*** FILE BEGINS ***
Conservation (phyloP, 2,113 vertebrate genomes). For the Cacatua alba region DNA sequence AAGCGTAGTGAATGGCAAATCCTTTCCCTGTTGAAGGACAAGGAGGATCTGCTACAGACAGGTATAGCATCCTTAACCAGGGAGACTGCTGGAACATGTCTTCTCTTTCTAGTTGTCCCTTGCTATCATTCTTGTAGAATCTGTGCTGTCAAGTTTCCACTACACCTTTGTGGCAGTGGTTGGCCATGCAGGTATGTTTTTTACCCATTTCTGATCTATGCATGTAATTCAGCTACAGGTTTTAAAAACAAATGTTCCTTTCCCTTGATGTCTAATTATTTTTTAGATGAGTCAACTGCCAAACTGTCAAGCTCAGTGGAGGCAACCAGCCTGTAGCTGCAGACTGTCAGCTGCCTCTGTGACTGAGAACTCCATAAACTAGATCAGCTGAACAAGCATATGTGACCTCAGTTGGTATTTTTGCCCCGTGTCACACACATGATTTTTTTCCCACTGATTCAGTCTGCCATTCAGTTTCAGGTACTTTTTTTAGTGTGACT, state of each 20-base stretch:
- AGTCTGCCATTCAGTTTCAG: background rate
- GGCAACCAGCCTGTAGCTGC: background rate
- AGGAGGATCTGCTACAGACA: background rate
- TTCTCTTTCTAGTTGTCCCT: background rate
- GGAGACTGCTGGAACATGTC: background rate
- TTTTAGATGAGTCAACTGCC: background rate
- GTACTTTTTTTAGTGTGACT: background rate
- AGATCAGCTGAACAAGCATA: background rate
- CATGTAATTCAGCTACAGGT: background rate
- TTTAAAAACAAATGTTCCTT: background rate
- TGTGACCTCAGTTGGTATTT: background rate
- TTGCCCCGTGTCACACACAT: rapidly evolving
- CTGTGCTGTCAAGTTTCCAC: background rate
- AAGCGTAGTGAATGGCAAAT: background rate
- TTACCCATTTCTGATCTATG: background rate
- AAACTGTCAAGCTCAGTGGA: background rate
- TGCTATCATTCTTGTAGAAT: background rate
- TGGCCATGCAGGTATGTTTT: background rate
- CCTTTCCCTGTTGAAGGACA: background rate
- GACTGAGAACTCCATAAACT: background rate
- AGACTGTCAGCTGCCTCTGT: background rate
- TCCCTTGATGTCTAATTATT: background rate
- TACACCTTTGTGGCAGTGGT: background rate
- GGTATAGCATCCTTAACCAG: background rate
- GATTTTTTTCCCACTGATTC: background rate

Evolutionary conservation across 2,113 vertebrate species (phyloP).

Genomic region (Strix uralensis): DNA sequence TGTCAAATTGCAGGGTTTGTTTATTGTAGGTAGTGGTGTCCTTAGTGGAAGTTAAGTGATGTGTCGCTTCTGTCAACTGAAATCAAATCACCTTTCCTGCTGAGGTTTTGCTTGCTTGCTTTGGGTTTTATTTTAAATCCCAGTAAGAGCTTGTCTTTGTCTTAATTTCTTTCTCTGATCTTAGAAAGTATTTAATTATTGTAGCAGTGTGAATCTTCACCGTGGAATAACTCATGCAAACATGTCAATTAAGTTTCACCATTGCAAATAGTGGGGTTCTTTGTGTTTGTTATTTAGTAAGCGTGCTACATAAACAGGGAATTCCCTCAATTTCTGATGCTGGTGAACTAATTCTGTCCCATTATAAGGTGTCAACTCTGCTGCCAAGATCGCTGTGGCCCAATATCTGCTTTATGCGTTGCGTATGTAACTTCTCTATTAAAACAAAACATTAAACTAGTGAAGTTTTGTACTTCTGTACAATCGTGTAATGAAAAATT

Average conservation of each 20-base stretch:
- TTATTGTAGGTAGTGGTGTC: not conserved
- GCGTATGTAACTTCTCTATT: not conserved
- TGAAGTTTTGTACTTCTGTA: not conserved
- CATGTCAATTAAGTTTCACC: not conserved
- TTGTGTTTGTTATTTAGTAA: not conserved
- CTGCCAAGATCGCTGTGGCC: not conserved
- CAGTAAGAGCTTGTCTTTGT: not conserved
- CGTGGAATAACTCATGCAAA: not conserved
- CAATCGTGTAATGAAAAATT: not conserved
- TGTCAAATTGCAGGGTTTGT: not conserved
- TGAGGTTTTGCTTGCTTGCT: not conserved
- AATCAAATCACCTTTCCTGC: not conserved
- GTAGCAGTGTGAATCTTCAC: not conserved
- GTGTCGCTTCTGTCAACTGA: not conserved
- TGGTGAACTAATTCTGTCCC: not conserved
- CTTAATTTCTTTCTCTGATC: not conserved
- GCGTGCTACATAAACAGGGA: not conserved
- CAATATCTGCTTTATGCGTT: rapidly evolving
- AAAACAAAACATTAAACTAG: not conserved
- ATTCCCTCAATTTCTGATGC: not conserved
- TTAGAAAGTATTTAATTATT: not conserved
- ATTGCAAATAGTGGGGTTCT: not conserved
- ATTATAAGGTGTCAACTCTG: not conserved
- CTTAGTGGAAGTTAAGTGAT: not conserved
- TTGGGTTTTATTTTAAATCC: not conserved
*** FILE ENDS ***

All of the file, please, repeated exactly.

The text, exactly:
Conservation (phyloP, 2,113 vertebrate genomes). For the Cacatua alba region DNA sequence AAGCGTAGTGAATGGCAAATCCTTTCCCTGTTGAAGGACAAGGAGGATCTGCTACAGACAGGTATAGCATCCTTAACCAGGGAGACTGCTGGAACATGTCTTCTCTTTCTAGTTGTCCCTTGCTATCATTCTTGTAGAATCTGTGCTGTCAAGTTTCCACTACACCTTTGTGGCAGTGGTTGGCCATGCAGGTATGTTTTTTACCCATTTCTGATCTATGCATGTAATTCAGCTACAGGTTTTAAAAACAAATGTTCCTTTCCCTTGATGTCTAATTATTTTTTAGATGAGTCAACTGCCAAACTGTCAAGCTCAGTGGAGGCAACCAGCCTGTAGCTGCAGACTGTCAGCTGCCTCTGTGACTGAGAACTCCATAAACTAGATCAGCTGAACAAGCATATGTGACCTCAGTTGGTATTTTTGCCCCGTGTCACACACATGATTTTTTTCCCACTGATTCAGTCTGCCATTCAGTTTCAGGTACTTTTTTTAGTGTGACT, state of each 20-base stretch:
- AGTCTGCCATTCAGTTTCAG: background rate
- GGCAACCAGCCTGTAGCTGC: background rate
- AGGAGGATCTGCTACAGACA: background rate
- TTCTCTTTCTAGTTGTCCCT: background rate
- GGAGACTGCTGGAACATGTC: background rate
- TTTTAGATGAGTCAACTGCC: background rate
- GTACTTTTTTTAGTGTGACT: background rate
- AGATCAGCTGAACAAGCATA: background rate
- CATGTAATTCAGCTACAGGT: background rate
- TTTAAAAACAAATGTTCCTT: background rate
- TGTGACCTCAGTTGGTATTT: background rate
- TTGCCCCGTGTCACACACAT: rapidly evolving
- CTGTGCTGTCAAGTTTCCAC: background rate
- AAGCGTAGTGAATGGCAAAT: background rate
- TTACCCATTTCTGATCTATG: background rate
- AAACTGTCAAGCTCAGTGGA: background rate
- TGCTATCATTCTTGTAGAAT: background rate
- TGGCCATGCAGGTATGTTTT: background rate
- CCTTTCCCTGTTGAAGGACA: background rate
- GACTGAGAACTCCATAAACT: background rate
- AGACTGTCAGCTGCCTCTGT: background rate
- TCCCTTGATGTCTAATTATT: background rate
- TACACCTTTGTGGCAGTGGT: background rate
- GGTATAGCATCCTTAACCAG: background rate
- GATTTTTTTCCCACTGATTC: background rate

Evolutionary conservation across 2,113 vertebrate species (phyloP).

Genomic region (Strix uralensis): DNA sequence TGTCAAATTGCAGGGTTTGTTTATTGTAGGTAGTGGTGTCCTTAGTGGAAGTTAAGTGATGTGTCGCTTCTGTCAACTGAAATCAAATCACCTTTCCTGCTGAGGTTTTGCTTGCTTGCTTTGGGTTTTATTTTAAATCCCAGTAAGAGCTTGTCTTTGTCTTAATTTCTTTCTCTGATCTTAGAAAGTATTTAATTATTGTAGCAGTGTGAATCTTCACCGTGGAATAACTCATGCAAACATGTCAATTAAGTTTCACCATTGCAAATAGTGGGGTTCTTTGTGTTTGTTATTTAGTAAGCGTGCTACATAAACAGGGAATTCCCTCAATTTCTGATGCTGGTGAACTAATTCTGTCCCATTATAAGGTGTCAACTCTGCTGCCAAGATCGCTGTGGCCCAATATCTGCTTTATGCGTTGCGTATGTAACTTCTCTATTAAAACAAAACATTAAACTAGTGAAGTTTTGTACTTCTGTACAATCGTGTAATGAAAAATT

Average conservation of each 20-base stretch:
- TTATTGTAGGTAGTGGTGTC: not conserved
- GCGTATGTAACTTCTCTATT: not conserved
- TGAAGTTTTGTACTTCTGTA: not conserved
- CATGTCAATTAAGTTTCACC: not conserved
- TTGTGTTTGTTATTTAGTAA: not conserved
- CTGCCAAGATCGCTGTGGCC: not conserved
- CAGTAAGAGCTTGTCTTTGT: not conserved
- CGTGGAATAACTCATGCAAA: not conserved
- CAATCGTGTAATGAAAAATT: not conserved
- TGTCAAATTGCAGGGTTTGT: not conserved
- TGAGGTTTTGCTTGCTTGCT: not conserved
- AATCAAATCACCTTTCCTGC: not conserved
- GTAGCAGTGTGAATCTTCAC: not conserved
- GTGTCGCTTCTGTCAACTGA: not conserved
- TGGTGAACTAATTCTGTCCC: not conserved
- CTTAATTTCTTTCTCTGATC: not conserved
- GCGTGCTACATAAACAGGGA: not conserved
- CAATATCTGCTTTATGCGTT: rapidly evolving
- AAAACAAAACATTAAACTAG: not conserved
- ATTCCCTCAATTTCTGATGC: not conserved
- TTAGAAAGTATTTAATTATT: not conserved
- ATTGCAAATAGTGGGGTTCT: not conserved
- ATTATAAGGTGTCAACTCTG: not conserved
- CTTAGTGGAAGTTAAGTGAT: not conserved
- TTGGGTTTTATTTTAAATCC: not conserved